Homing pigeons can build on the knowledge of previous generations, study shows

The ability to develop and accumulate knowledge and intelligence across generations might seems like a feat reserved for humans – but a new study on homing pigeons begs to differ.

Studying more than a thousand homing flights, scientists from the Department of Zoology at Oxford University found pigeons were able to learn from each other, improving their performance over generations – even outperforming more experienced birds by using previous generations’ knowledge.

Pigeons
(Peter Byrne/PA)

The researchers strapped GPS devices to 60 pigeons and separated them into three groups. They then separated the birds into one group flying solo, another always flying with the same partner and the last switching partners every half a dozen flights.

In the pair where the partner was switched, the most experienced bird was replaced, leaving the more “naive” bird to take charge of a new bird which didn’t know the route. In a pigeon sense – this is something like the student becoming the teacher.

The birds’ performances were analysed by looking at the route they took, and the results showed – after just a few flights – the pairs which changed partner chose a more efficient route than the generation before them.

Pigeons sitting
(Jonathan Brady/PA)

Furthermore, it was shown that after just four generations, the experimental groups outperformed those pigeons flying solo or with the same partner – despite the individual birds having flown the route fewer times.

The scientists say the results are indicative of a process called Cumulative Cultural Evolution (CCE) – a characteristic “frequently argued to be unique to humans”.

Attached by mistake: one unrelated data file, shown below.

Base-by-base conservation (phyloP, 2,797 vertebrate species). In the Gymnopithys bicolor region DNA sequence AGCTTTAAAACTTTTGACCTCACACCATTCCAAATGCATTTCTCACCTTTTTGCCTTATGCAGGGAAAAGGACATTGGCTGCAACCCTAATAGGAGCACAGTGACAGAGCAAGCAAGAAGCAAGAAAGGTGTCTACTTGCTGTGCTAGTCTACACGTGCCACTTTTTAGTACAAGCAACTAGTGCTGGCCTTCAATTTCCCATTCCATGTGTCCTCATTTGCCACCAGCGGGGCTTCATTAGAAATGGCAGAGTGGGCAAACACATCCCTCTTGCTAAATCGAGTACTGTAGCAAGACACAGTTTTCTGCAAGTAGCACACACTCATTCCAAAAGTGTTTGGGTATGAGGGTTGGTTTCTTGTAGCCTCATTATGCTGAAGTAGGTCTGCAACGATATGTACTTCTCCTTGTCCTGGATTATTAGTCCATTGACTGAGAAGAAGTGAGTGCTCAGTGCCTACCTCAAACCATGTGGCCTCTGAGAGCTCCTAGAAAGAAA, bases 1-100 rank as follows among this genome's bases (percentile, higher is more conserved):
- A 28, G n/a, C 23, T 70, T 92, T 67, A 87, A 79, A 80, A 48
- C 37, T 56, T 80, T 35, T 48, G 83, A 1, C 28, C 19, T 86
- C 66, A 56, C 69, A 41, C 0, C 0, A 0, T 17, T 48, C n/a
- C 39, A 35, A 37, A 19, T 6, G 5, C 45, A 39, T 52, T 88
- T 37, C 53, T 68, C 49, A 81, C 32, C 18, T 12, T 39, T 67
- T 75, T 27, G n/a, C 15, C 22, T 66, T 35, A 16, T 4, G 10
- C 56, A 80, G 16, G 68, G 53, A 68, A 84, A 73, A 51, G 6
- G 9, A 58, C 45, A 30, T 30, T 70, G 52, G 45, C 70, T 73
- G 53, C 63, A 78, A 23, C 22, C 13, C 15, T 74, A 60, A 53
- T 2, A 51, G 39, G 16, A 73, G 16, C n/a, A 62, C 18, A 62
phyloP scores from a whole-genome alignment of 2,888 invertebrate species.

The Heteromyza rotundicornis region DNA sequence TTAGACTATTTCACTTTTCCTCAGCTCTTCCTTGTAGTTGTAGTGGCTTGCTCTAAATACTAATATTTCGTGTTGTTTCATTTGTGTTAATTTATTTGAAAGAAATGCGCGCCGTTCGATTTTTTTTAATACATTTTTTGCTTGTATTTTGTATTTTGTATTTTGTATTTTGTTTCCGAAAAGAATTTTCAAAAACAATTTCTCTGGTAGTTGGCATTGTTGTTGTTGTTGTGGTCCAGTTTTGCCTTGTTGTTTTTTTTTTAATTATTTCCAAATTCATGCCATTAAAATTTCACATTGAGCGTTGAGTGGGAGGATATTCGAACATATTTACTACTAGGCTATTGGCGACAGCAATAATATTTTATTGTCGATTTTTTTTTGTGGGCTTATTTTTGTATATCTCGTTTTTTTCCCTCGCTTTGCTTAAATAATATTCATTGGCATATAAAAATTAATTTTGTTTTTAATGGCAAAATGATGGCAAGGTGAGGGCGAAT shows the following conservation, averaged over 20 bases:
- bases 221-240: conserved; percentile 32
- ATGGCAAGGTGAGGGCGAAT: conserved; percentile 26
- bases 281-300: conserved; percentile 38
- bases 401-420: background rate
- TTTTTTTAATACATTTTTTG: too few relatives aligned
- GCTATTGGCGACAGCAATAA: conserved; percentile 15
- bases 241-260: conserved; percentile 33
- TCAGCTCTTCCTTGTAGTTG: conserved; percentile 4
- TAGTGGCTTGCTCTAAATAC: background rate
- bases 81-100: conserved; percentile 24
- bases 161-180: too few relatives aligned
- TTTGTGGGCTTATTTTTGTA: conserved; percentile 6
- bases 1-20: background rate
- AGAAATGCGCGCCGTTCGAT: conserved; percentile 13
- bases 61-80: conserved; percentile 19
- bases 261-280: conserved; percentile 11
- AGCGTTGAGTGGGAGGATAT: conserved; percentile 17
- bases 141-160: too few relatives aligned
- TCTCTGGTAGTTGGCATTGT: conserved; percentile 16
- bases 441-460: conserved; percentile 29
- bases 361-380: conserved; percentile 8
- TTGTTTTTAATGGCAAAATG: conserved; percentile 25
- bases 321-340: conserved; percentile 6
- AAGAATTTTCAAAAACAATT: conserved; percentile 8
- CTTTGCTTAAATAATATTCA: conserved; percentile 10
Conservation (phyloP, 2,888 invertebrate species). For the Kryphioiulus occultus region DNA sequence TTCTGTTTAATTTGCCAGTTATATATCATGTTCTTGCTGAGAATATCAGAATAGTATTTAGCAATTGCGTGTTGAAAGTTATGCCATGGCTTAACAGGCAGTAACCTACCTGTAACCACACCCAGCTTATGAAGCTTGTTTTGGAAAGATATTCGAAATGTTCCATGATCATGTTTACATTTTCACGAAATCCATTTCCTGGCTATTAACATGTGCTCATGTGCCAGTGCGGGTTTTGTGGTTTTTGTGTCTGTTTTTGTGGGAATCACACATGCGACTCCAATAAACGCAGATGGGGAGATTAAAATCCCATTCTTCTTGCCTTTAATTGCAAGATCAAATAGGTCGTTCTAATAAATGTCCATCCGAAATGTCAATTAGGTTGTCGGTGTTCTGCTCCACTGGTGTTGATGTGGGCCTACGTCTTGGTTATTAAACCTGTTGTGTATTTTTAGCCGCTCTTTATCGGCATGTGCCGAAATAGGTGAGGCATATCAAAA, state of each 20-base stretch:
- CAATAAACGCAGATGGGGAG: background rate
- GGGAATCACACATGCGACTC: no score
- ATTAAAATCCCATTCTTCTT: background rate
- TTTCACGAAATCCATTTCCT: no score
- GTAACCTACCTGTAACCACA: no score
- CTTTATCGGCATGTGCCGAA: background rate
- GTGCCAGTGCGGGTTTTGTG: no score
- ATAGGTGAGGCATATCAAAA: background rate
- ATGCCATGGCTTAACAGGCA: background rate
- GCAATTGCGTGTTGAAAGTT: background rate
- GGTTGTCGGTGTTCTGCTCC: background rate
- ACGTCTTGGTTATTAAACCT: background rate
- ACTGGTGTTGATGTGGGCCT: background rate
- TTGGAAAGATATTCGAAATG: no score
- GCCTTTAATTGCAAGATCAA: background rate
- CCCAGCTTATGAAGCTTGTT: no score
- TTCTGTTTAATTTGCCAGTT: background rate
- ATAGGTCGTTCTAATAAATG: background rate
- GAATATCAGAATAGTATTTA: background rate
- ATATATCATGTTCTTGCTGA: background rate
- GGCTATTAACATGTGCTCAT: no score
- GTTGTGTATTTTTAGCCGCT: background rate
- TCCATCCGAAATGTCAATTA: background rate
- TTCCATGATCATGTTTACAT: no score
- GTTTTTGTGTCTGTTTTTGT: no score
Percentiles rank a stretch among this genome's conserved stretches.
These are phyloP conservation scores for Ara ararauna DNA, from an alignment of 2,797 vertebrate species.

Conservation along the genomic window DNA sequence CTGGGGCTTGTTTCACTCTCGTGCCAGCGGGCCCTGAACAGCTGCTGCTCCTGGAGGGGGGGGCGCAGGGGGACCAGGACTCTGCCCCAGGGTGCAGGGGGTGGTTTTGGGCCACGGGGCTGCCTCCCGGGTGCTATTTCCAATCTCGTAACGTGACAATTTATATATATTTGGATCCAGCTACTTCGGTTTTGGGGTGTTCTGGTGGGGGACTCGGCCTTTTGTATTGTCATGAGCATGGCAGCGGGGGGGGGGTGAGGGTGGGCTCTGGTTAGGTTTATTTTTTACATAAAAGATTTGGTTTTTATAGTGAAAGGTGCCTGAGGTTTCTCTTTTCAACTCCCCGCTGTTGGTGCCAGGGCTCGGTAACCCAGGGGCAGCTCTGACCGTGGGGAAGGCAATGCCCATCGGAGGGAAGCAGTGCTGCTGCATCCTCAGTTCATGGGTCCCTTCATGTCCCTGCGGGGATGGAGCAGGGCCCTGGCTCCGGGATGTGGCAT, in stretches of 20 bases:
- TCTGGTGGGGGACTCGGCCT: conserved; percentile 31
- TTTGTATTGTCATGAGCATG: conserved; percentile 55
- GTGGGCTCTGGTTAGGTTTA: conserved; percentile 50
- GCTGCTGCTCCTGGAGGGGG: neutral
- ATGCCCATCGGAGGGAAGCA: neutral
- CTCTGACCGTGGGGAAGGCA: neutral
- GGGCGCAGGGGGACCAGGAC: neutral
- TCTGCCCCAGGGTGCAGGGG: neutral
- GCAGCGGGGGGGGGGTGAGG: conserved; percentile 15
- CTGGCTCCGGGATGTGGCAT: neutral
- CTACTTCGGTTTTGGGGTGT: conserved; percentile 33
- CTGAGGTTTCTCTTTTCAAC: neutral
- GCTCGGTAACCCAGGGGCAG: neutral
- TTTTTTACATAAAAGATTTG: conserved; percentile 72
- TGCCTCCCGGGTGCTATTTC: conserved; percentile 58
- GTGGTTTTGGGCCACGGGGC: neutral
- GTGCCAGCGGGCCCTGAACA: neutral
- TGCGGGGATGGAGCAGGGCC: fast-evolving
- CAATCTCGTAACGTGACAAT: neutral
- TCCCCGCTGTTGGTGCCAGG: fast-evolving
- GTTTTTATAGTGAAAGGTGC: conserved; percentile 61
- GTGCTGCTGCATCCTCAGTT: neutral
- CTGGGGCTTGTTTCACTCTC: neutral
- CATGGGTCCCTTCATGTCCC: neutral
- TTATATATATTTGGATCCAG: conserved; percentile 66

“Our results satisfy the main criteria for CCE and suggest potential mechanisms for CCE that do not rely on complex cognition,” write authors Dora Biro and Takao Sasaki.

Pigeons flying
(Owen Humphreys/PA)

Christine Caldwell, a psychologist from the University of Stirling – who was not involved in the study, told Science.com it is “a really exciting development” in the field of study.

The scientists’ findings are published in Nature Communications.

Email Updates

Receive our lunchtime briefing straight to your inbox

More in this Section

Lucky New York man wins once in a life time overnight stay at the Guinness Storehouse

Man to swim monumental 500km around Ireland in memory of his dad

People can't wait to see Bernie Sanders in Dublin

A mum is selling IRA dolls with mini-assault rifles


Today's Stories

Judge slams gardaí over speed cases

Mum of poorly Ava Twomey denies seized cannabis oil was stunt

Injecting centres: No honeypot effect

Health Minister Simon Harris favours hospital patrons review

Lifestyle

Speaking up on mental health to challenge the stigma of schizophrenia

Prince Harry opens up about pain following his mother's death

Vandalism of landscape and natural history

5 things to do this week

More From The Irish Examiner